I drove a 1975 Chrysler Cordoba when I was in college. I bought it in 1989 for $1,500. It was a good first car—almost no rust, relatively low miles (70K), and as sturdy as a Sherman tank. Three years after the purchase, the engine started making a clanking noise. At first, the sound was barely perceptible and showed up only when I drove the car long distances. As time progressed, the noise became more frequent and a bit louder.
I was a senior in college and eating two packets of Ramen noodles with a diced up hotdog for dinner most nights. Needless to say, I didn’t have an auto repair fund. My way of dealing with this little annoyance was to turn the radio up louder and louder. It’s amazing how much you can’t hear when the dial is on ten.
You can guess how well my strategy worked. Two months before graduation, I was parked at a four-way stoplight in the middle of Lincoln, Nebraska, and dark gray smoke started to billow out from all four sides of the hood. The engine died just as the car behind me honked. There I sat, with my radio blaring, in a dead vehicle that two days later I would sell for $120 to a scrap metal company.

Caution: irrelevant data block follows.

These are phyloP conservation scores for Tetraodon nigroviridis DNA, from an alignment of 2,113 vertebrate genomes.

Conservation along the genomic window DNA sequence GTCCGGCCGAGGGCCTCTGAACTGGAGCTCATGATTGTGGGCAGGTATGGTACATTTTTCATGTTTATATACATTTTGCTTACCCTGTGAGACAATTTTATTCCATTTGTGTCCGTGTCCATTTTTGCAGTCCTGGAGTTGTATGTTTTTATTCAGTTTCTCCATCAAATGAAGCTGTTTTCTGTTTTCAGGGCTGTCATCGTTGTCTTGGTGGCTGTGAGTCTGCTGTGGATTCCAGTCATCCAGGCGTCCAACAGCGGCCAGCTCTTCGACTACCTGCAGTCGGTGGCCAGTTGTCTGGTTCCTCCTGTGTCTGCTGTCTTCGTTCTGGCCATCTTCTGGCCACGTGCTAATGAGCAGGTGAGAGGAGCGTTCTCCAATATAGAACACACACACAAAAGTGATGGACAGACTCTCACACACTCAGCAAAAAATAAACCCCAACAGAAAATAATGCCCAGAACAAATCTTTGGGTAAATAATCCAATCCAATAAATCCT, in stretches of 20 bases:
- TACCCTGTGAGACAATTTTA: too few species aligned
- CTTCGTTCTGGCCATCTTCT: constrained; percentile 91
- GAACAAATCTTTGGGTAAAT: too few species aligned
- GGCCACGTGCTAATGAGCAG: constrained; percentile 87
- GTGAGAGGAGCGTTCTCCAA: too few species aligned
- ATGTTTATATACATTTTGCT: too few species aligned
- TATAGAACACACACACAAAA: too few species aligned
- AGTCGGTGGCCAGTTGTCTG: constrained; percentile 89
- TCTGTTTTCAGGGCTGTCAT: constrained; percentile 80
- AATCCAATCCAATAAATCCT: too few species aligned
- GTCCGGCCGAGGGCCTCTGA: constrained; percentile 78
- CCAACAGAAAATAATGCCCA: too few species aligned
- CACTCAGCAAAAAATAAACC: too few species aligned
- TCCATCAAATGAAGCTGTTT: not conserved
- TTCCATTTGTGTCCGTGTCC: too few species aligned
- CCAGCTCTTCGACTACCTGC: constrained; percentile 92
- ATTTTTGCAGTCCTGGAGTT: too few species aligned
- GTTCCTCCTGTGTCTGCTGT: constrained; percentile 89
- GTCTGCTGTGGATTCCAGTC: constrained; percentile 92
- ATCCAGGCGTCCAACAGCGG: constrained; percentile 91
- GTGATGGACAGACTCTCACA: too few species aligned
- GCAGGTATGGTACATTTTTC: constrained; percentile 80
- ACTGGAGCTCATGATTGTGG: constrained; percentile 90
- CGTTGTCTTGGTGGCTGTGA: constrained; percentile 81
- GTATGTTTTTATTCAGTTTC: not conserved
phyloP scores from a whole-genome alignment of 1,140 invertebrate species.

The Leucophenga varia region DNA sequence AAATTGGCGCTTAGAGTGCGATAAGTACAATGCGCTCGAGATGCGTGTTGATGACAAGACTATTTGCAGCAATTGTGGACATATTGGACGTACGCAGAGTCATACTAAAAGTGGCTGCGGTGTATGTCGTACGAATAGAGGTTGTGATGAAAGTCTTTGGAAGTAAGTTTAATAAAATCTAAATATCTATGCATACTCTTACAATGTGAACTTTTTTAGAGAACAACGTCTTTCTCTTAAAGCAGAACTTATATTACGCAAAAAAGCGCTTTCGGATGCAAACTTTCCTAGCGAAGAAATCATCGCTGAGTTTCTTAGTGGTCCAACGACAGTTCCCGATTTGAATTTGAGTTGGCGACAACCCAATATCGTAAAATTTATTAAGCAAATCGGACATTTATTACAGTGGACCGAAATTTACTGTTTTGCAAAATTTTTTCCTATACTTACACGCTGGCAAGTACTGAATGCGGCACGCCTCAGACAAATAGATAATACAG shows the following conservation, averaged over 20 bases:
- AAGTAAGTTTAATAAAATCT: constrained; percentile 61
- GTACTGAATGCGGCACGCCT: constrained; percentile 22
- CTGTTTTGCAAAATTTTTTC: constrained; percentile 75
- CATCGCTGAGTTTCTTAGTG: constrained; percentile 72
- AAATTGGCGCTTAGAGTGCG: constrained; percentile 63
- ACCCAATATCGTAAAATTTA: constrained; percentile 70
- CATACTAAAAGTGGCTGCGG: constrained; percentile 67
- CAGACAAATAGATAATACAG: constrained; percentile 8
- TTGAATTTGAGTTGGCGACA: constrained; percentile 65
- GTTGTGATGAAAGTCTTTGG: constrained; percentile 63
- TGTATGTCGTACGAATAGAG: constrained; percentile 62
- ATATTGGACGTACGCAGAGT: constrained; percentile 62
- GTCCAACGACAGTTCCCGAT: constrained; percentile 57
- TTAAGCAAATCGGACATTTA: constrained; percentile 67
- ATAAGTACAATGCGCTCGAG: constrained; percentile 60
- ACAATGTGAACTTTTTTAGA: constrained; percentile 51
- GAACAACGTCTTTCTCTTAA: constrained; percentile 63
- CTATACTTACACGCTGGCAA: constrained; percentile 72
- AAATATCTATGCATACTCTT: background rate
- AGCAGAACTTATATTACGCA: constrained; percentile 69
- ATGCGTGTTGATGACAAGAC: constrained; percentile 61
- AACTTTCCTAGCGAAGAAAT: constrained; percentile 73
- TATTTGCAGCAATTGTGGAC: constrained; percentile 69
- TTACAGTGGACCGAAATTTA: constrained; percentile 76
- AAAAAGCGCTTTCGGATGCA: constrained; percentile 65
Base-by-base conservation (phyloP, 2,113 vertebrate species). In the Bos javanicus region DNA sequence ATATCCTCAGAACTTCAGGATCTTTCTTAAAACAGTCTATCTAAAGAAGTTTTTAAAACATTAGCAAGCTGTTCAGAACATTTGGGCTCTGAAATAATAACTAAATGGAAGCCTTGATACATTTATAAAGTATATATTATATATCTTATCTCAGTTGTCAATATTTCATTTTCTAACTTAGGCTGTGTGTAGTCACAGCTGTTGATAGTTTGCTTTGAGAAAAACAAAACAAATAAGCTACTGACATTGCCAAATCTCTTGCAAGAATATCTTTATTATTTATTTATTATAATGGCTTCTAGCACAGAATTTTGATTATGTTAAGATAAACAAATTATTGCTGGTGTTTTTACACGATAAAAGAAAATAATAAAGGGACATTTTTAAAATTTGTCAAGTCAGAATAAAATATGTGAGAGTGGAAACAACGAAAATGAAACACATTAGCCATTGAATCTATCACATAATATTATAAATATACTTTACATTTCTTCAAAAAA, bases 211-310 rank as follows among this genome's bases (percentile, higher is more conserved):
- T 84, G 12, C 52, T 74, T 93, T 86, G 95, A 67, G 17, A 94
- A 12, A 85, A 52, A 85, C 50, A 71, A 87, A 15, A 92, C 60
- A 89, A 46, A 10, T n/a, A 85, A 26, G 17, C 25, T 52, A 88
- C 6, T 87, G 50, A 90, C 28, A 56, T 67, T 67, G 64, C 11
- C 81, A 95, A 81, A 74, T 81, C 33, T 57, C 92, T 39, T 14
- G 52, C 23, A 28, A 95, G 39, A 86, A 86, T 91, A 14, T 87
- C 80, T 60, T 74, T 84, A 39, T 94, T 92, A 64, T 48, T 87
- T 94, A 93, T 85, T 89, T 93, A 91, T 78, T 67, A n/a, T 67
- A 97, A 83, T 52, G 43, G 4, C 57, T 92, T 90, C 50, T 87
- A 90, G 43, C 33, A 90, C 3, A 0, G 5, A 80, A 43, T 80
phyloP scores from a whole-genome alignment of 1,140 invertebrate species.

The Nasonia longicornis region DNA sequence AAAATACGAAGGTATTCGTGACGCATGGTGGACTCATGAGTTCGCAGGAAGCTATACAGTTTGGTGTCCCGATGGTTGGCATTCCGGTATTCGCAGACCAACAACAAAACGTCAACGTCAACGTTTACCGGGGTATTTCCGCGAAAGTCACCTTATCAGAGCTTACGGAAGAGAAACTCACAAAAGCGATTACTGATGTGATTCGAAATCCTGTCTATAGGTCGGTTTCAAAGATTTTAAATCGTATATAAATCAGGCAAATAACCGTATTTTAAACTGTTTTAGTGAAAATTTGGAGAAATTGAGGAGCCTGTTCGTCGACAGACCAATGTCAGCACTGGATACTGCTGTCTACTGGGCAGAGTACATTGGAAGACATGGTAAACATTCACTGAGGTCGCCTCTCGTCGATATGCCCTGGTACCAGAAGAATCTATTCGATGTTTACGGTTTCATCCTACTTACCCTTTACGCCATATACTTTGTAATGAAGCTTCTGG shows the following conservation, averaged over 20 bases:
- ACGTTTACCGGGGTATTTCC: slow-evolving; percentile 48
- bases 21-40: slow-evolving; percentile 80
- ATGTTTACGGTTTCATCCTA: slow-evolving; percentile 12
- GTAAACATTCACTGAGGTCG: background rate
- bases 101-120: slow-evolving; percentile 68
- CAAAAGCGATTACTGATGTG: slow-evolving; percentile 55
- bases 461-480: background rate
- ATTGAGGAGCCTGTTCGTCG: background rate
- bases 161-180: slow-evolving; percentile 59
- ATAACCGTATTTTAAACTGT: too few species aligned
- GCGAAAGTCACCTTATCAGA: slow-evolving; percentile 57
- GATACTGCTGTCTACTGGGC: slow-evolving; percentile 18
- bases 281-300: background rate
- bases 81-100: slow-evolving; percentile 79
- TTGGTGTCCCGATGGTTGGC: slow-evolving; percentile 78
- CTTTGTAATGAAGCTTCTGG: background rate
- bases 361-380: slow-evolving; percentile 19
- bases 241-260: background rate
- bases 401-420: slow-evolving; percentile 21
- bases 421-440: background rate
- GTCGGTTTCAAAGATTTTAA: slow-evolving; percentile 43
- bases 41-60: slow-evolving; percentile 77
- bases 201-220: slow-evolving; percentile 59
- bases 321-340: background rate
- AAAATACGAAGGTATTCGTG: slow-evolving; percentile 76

Before I junked the ‘doba, I had it towed to an auto repair shop. I knew that moment with a mechanic wasn’t going to go well for me. The man in the striped shirt wiped off a dingy film from the engine block, diagnosed the problem, and then gave me a condescending look. He asked me whether or not I’d heard a slight clanging noise before the breakdown. Every part of me wanted to lie, but I didn’t. When I told him about the slow and steady progression of the noise, he replied:
If you’d have brought this car into me when you first heard that noise…it’d likely have given ya ten more good years.
I’d been afraid to pop the hood and take a glance at what had been going on inside my engine. I knew why—looking inside would cost me time, money, and hassle. As foolish as it was, I had decided that it was easier to throw in a cassette tape, crank the volume, and pretend everything was fine.
Our country is full of men who are hearing clanking noises inside, but they’ve turned up the volume by increasing their activities—hobbies, work, and sports. They’re racing from one thing to another, leaking smoke from the sides of the hood. The tragedy, however, is that their wives, children, and friends are suffering the most. Everyone wins when men live well…but everyone loses, and loses big, when they don’t.
It doesn’t need to be this way. Men can live with passion and zeal, without missing out on the most important things in life. As we head into the fall—the season for outdoor sports and hobbies—pick up a copy of “Man on the Run” for the men in your life. It’s time for men to take a look under the hood, diagnose the problem, and find the solution.
We’re dealing with living life really, really well…it’s worth the work!